Would a Tweet from the Government Stop You from Texting and Driving?

You know it is illegal and unsafe to send text messages while driving. Should drivers who persist in texting and driving be called out for their dangerous behavior and publicly humiliated on social media?

The National Highway Traffic Safety Administration (NHTSA) recently tried shaming texting drivers on Twitter for their dangerous behavior behind the wheel. According to an April 2016 CNET report, the agency responded to posts on its Twitter account from people who admitted to engaging in texting and driving with its own comments, followed by the hashtag #justdrive.

While the tweets apparently aimed at public shaming only appeared during a single weekend, they ignited discussion about whether the response was simply a frustrated NHTSA administrator lashing out, or the start of a more in-your-face approach to address the problem.

Texting and driving poses a safety hazard on roads, highways, and interstates in Kentucky and throughout the United States, despite public service campaigns to raise awareness of the dangers. A form of distracted driving, texting and driving is a contributing factor to many serious and fatal car accidents and injuries.

How Widespread is the Texting and Driving Epidemic?

According to Distraction.gov, a website developed by the NHTSA and the U.S. Department of Transportation, distracted driving accidents across the country result in more than 3,000 deaths and more than 400,000 injuries each year. Despite the efforts of local law enforcement agencies to raise public awareness of the dangers, these numbers continue to increase each year.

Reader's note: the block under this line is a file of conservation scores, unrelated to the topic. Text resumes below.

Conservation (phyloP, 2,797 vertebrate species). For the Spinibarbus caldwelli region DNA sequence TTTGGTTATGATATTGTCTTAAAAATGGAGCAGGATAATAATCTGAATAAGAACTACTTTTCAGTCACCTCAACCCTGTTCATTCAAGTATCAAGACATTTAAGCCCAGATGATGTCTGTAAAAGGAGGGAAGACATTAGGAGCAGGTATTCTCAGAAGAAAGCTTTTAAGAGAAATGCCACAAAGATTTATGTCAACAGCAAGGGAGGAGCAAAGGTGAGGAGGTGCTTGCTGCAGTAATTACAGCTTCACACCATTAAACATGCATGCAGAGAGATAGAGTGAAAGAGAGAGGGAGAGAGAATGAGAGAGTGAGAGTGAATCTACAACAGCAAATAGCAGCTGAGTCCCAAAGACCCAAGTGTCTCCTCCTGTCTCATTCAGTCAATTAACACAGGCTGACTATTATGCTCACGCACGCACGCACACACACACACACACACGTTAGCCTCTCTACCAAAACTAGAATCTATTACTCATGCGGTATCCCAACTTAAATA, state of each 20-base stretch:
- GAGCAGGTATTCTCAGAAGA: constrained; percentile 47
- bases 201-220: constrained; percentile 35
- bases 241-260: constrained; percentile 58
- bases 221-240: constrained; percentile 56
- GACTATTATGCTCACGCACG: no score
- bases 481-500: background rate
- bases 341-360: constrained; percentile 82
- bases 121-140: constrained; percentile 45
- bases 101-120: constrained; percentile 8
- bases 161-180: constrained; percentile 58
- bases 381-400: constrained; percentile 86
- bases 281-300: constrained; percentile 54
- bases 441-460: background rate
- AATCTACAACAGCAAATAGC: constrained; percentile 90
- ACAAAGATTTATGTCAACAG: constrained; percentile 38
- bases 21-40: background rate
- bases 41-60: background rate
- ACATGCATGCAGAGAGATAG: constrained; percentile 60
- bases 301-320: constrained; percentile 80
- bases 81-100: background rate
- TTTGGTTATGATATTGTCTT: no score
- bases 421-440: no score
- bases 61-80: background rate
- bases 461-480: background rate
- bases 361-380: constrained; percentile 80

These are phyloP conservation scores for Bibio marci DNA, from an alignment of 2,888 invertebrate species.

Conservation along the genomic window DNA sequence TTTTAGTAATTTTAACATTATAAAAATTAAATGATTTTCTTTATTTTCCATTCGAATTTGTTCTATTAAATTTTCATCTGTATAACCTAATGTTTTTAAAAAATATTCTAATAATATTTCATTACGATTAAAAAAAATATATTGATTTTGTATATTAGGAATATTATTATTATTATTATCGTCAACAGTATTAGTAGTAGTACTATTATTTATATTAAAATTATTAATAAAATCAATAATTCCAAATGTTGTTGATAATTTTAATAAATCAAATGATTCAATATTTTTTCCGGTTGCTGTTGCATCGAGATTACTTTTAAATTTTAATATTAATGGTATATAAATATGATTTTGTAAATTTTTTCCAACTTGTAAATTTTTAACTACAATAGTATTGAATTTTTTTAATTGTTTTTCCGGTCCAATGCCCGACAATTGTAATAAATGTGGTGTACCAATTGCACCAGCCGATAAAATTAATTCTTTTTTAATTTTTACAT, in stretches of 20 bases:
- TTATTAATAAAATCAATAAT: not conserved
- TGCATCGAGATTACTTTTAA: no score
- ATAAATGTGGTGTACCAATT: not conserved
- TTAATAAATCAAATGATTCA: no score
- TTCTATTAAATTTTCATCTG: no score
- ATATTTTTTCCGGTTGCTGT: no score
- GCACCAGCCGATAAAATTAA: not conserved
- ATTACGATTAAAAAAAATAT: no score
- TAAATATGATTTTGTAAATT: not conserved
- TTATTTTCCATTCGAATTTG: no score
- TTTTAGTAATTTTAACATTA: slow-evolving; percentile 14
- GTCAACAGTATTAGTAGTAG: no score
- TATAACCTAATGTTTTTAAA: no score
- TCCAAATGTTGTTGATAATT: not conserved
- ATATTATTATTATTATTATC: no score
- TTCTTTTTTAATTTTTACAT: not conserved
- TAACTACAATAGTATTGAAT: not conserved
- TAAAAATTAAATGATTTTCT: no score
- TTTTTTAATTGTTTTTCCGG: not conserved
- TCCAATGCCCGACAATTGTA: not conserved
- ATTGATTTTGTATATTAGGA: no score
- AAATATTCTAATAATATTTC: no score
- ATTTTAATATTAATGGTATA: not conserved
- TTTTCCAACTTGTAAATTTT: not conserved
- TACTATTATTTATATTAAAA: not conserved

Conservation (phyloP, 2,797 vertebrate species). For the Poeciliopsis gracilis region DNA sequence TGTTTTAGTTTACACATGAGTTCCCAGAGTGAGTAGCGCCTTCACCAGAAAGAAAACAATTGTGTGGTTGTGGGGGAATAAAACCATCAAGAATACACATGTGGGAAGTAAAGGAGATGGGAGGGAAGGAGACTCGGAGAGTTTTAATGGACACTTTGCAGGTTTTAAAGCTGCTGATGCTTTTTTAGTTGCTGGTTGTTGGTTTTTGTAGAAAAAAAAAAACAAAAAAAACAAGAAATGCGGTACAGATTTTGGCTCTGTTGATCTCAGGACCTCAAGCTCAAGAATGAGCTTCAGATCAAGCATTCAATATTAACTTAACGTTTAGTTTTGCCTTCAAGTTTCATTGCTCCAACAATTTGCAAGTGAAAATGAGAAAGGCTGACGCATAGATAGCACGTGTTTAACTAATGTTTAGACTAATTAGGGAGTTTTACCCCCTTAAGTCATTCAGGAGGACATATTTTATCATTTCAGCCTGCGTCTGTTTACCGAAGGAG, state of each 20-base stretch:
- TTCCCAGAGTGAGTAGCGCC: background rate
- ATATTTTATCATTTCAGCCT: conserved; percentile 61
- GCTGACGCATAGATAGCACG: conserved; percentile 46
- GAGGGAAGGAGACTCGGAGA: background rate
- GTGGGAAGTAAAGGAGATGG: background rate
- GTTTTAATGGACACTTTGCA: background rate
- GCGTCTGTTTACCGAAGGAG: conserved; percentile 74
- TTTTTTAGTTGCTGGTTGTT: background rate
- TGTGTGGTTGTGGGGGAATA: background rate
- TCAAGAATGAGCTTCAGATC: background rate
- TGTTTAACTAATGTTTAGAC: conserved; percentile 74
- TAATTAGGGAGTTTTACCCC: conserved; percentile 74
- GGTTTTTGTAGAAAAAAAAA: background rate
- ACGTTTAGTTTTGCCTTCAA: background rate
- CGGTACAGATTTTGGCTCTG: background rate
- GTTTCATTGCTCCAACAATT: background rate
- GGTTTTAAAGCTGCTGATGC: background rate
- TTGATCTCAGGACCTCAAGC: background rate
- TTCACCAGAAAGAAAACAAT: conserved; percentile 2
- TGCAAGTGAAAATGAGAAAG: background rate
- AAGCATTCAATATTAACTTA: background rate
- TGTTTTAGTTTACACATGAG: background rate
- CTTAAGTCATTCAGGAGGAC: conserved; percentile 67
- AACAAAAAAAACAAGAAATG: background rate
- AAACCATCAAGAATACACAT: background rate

Here is an unsettling thought: as many as 660,000 drivers at any given moment are using cellphones or other electronic devices behind the wheel, according to the Distraction.gov website. Engaging in any activity that takes your focus off the task of driving is a distraction. Texting while driving is a particularly dangerous type of distraction because it involves the use of visual, manual, and cognitive skills.

Who is Most Likely to Text and Drive?

Drivers between the ages of 16 and 24 are more likely to engage in texting while driving, as well as other distracting activities such as taking photos behind the wheel, answering emails, making calls, and checking updates to social media sites such as Facebook and Twitter, according to NHTSA reports on the use of electronic devices while driving. Young drivers have the largest share of accidents involving texting and driving, as well as the largest proportion of fatalities as the result of these crashes.

Let Us Assist You Today

If you or someone you care about has been injured in a distracted driving accident, contact the Becker Law Office today. Our experienced car accident attorneys provide professional legal representation to advise you on how to hold responsible parties accountable for the injuries they cause, and will assist you in getting the compensation you need to recover. Serving Louisville, Lexington and Florence, Kentucky, and Cincinnati, Ohio, our car accident attorneys can help. Call or contact our office online today for a free consultation.